Publications arising from this thesis are available from the Related URLs field. The publications are:

Chapter 3: Mendez, Diana H., Judd, Jenni, and Speare, Rick (2012) Unexpected result of Hendra virus outbreaks for veterinarians, Queensland, Australia. Emerging Infectious Diseases, 18 (1). pp. 83-85.

Chapter 3: Mendez, D., Judd, J., and Speare, R. (2013) Testing for Hendra virus: difficulties experienced by veterinarians in Queensland prior to 2011. Australian Veterinary Journal, 91 (8). pp. 323-327.

Chapter 3: Mendez, Diana H., Kelly, Jenny, Buttner, Petra, Nowak, Madeleine, and Speare, Rick (2014) Management of the slowly emerging zoonosis, Hendra virus, by private veterinarians in Queensland, Australia: a qualitative study. BMC Veterinary Research, 10. pp. 1-14.

Chapter 4: Mendez, D., Büttner, P., and Speare, R. (2013) Response of Australian veterinarians to the announcement of a Hendra virus vaccine becoming available. Australian Veterinary Journal, 91 (8). pp. 328-331.

Chapter 4: Mendez, Diana, Buttner, Petra, and Speare, Rick (2014) Hendra virus in Queensland, Australia, during the winter of 2011: veterinarians on the path to better management strategies. Preventive Veterinary Medicine, 117 (1). pp. 40-51.

Chapter 5: Mendez, Diana H., Büttner, Petra, Kelly, Jenny, Nowak, Madeleine, and Speare, Rick (2017) Difficulties experienced by veterinarians when communicating about emerging zoonotic risks with animal owners: the case of Hendra virus. BMC Veterinary Research, 13. pp. 1-12.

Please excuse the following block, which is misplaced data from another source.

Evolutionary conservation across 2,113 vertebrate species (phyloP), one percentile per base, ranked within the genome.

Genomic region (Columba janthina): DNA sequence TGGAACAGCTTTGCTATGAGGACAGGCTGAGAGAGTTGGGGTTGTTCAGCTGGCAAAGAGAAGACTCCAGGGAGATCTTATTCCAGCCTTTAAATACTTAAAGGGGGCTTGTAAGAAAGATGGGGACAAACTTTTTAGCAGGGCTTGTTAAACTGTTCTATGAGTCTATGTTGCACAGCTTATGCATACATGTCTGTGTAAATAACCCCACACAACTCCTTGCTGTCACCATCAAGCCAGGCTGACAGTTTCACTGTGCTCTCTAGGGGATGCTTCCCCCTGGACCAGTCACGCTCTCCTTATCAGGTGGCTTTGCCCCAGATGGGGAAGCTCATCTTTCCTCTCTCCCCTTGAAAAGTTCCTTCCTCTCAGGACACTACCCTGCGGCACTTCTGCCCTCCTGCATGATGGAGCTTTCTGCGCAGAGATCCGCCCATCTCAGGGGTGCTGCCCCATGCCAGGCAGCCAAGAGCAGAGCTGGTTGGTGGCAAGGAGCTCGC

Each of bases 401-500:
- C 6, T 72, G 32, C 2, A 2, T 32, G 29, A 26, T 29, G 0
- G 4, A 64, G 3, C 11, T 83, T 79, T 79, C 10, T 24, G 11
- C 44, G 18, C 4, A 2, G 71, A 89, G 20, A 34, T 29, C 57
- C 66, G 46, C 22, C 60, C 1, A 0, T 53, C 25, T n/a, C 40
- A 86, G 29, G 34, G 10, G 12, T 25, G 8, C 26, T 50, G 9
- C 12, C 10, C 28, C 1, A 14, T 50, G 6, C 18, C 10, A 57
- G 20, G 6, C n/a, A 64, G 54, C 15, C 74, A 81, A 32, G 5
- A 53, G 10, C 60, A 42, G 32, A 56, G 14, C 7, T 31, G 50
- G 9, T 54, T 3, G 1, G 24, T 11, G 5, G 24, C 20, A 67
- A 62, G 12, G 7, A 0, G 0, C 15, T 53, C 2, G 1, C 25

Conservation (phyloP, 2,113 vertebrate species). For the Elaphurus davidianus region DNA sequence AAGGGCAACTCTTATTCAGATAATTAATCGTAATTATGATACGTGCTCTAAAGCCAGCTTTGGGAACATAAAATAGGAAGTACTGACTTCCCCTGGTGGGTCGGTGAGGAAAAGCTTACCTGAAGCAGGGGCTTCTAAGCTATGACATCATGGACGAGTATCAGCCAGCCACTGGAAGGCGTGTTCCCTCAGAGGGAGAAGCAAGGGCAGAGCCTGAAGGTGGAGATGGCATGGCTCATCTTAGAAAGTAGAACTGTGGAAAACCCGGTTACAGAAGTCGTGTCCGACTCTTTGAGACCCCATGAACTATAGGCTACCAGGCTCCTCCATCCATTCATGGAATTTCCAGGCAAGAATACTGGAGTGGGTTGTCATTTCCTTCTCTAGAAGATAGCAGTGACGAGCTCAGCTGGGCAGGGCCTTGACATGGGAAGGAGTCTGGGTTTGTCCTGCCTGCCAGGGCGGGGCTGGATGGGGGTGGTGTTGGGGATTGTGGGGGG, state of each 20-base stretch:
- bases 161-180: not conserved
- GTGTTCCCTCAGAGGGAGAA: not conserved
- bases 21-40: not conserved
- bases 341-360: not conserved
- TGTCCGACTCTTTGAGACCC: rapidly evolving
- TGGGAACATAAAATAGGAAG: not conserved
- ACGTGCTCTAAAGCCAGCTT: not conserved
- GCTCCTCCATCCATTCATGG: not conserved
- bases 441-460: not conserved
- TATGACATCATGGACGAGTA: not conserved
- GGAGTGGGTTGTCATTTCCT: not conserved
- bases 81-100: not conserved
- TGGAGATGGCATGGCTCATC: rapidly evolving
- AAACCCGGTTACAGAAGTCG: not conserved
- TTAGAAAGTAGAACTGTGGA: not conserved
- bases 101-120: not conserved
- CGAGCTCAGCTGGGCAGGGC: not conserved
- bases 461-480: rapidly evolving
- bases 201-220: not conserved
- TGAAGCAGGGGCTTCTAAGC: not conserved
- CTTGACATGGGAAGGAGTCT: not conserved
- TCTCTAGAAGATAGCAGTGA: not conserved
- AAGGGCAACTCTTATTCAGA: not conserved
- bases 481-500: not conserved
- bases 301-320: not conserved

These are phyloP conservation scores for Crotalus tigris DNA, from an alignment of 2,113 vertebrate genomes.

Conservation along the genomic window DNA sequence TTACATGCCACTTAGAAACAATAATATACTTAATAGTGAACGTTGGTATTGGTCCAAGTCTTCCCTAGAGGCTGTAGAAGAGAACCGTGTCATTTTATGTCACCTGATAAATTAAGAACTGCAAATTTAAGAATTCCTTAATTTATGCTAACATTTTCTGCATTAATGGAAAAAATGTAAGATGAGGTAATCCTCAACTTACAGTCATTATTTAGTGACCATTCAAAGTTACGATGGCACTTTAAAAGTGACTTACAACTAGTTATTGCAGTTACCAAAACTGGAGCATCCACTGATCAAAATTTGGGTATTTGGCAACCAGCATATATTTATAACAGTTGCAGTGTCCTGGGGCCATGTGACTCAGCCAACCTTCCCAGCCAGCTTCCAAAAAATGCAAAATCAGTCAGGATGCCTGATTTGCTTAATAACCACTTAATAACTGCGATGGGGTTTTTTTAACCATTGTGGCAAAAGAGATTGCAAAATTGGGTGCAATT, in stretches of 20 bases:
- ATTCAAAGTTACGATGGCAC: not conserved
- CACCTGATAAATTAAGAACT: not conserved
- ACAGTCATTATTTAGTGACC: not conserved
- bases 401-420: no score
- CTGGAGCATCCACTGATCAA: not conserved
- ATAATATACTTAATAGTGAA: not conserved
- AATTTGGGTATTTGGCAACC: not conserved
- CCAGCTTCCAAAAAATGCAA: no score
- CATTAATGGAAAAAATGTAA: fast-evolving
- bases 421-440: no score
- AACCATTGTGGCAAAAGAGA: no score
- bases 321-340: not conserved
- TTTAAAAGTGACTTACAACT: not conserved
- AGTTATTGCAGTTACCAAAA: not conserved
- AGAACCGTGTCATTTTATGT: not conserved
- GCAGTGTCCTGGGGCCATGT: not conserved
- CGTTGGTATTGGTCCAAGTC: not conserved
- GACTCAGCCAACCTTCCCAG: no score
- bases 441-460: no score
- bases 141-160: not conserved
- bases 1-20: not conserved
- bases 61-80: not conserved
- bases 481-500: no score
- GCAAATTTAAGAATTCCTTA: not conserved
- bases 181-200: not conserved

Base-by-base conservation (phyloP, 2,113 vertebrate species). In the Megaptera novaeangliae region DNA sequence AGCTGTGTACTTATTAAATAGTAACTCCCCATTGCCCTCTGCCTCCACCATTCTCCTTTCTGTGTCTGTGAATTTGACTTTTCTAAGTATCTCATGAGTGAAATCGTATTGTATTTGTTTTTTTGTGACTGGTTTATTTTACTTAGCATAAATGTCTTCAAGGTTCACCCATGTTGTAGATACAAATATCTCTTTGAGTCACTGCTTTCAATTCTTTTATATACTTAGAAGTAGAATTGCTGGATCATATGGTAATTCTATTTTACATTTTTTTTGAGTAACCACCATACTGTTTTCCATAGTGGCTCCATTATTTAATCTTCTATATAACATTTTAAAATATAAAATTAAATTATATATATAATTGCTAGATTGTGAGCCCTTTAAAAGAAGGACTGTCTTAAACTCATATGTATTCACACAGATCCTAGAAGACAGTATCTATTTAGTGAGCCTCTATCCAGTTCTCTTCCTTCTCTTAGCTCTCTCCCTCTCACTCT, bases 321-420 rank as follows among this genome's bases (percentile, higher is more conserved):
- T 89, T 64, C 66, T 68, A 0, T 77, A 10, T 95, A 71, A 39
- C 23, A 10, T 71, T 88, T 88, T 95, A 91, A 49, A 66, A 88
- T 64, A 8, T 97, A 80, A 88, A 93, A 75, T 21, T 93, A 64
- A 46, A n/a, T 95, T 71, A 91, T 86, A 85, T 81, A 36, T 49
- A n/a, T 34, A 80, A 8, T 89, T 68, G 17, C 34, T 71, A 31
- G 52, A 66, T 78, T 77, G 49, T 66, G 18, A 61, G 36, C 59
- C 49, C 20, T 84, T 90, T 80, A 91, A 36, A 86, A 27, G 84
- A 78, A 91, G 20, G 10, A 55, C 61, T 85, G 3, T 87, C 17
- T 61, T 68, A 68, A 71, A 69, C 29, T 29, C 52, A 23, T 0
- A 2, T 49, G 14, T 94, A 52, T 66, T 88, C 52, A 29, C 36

Date Deposited: 27 Sep 2017 03:41
FoR Codes: 11 MEDICAL AND HEALTH SCIENCES > 1117 Public Health and Health Services > 111799 Public Health and Health Services not elsewhere classified @ 60%
07 AGRICULTURAL AND VETERINARY SCIENCES > 0707 Veterinary Sciences > 070799 Veterinary Sciences not elsewhere classified @ 20%
07 AGRICULTURAL AND VETERINARY SCIENCES > 0707 Veterinary Sciences > 070704 Veterinary Epidemiology @ 20%
SEO Codes: 92 HEALTH > 9204 Public Health (excl. Specific Population Health) > 920407 Health Protection and/or Disaster Response @ 60%
92 HEALTH > 9204 Public Health (excl. Specific Population Health) > 920499 Public Health (excl. Specific Population Health) not elsewhere classified @ 40%